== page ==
A Baltimore judge today approved the motion to vacate Syed's conviction and released him under home detention and now prosecutors have the choice of either dropping the charges or retrying the case. This hearing comes after prosecutors asked for a new trial last Wednesday citing newly introduced evidence which revealed two other possible suspects.

To be clear, prosecutors are not saying that Syed is not guilty. Instead, they're satisfying they have no confidence in his past conviction and that keeping him in prison as they continue their investigation would be unjust. CNN's Alexandra Field is following this case for us closely. Alex, tell us more about what happened at today's court hearing.

ALEXANDRA FIELD, CNN CORRESPONDENT: Look, you saw some of that emotion as he left the courthouse. That is what was happening inside the courtroom as well. Tears and cheers going up as the judge decided to vacate the life sentence against Adnan Syed. He was in that courtroom. The hearing lasting about two hours with a 30-minute recess in between.

This was a time where the prosecutors were able to lay out the evidence they had presented in their motion. Evidence that was gleaned from a year-long reinvestigation into the case that really did focus on this newly developed information about two alternative suspects and also a failure of the state as told by the prosecutors to share some of that existing information about two alternative suspects with the defense at the time of the trial.

That argument seemingly enough to sway the judge to vacate the sentence. During the hearing, we also did hear from Hae Min Lee's family. Her brother zooming in to speak on behalf of the family, reminding those in the courtroom that for him, this is not a podcast, this is real life. While we did hear from prosecutors as soon as the decision to vacate the sentence was handed down, we did also hear from an attorney representing the Lee family who had this to say. "This family is interested in the pursuit of justice. They want to know more than anybody who it was that killed Hae Min Lee. Jake?

TAPPER: So, the prosecutors are waiting to decide whether they will drop the charges until they get the results from the DNA test. What do we know about that?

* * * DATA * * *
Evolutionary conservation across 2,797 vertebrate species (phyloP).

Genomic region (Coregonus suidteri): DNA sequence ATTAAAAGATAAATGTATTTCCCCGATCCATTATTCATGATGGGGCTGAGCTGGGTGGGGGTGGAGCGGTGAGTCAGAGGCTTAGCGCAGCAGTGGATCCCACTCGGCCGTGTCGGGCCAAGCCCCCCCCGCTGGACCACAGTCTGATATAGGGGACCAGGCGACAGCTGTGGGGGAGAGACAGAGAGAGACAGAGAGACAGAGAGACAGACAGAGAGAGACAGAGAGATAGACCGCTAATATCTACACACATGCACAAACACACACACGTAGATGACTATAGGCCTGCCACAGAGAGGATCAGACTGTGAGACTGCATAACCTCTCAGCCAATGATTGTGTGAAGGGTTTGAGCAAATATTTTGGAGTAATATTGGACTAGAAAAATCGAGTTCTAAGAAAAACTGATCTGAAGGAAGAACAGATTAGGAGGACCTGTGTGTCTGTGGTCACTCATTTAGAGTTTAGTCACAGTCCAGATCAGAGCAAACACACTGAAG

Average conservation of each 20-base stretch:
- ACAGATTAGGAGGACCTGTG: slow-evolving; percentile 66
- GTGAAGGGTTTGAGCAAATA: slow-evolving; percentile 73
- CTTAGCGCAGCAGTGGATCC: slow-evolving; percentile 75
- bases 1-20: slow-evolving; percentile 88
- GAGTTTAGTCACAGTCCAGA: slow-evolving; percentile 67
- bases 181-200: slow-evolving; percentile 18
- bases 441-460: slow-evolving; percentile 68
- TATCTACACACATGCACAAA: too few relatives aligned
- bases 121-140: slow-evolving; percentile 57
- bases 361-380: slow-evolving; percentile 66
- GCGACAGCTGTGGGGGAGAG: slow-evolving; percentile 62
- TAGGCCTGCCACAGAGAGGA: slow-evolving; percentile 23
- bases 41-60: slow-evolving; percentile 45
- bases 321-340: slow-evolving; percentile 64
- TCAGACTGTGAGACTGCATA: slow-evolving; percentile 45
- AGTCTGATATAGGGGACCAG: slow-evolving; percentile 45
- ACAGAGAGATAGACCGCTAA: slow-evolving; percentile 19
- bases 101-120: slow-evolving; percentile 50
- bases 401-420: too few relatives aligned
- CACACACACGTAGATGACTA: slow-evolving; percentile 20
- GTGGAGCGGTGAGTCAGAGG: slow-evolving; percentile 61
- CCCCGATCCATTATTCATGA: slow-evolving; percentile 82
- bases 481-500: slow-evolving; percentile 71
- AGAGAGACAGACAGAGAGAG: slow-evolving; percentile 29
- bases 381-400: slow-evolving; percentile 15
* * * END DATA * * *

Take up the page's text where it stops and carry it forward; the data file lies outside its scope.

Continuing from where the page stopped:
FIELD: Right. So, they are making it very clear that this is not a declaration of their belief in his innocence. They say that this is an opportunity to move forward with the investigation. They want to ensure that justice is being served, that there is adequate representation for Adnan Syed should there be a future trial.

They say that a decision to go to trial will now hinge on pending DNA results. They're doing touch testing for DNA. This is a type of testing that was not available at the time that Syed was convicted so they're trying to expedite the results there, see what they can glean from those results before deciding whether to go to the new trial or dismiss charges altogether.

TAPPER: We saw Adnan Syed leaving the courtroom today I think wearing an ankle monitor. What's next for him?

FIELD: Yeah. He will be under electronic home surveillance while the investigation continues and until there is a decision on whether or not to dismiss charges or proceed with the new trial, but really you can't underestimate or underplay the enormity of this decision.

Look, the defense has worked for more than two decades to try to appeal this conviction. Adnan Syed has for years and years maintained his innocence in the murder of his ex-girlfriend.


This is a day that came, we have to remind ourselves, not just because of the defense's efforts to clear him or exonerate him. It is something that came because the prosecution was part of the reinvestigation and brought forward this motion to vacate these charges. Really a stunning development.

TAPPER: Alright, Alexandra Field, thanks so much. Appreciate it.

Coming up, the expectations game. Why Georgia Senate candidate and former football star Herschel Walker says he's just a country boy.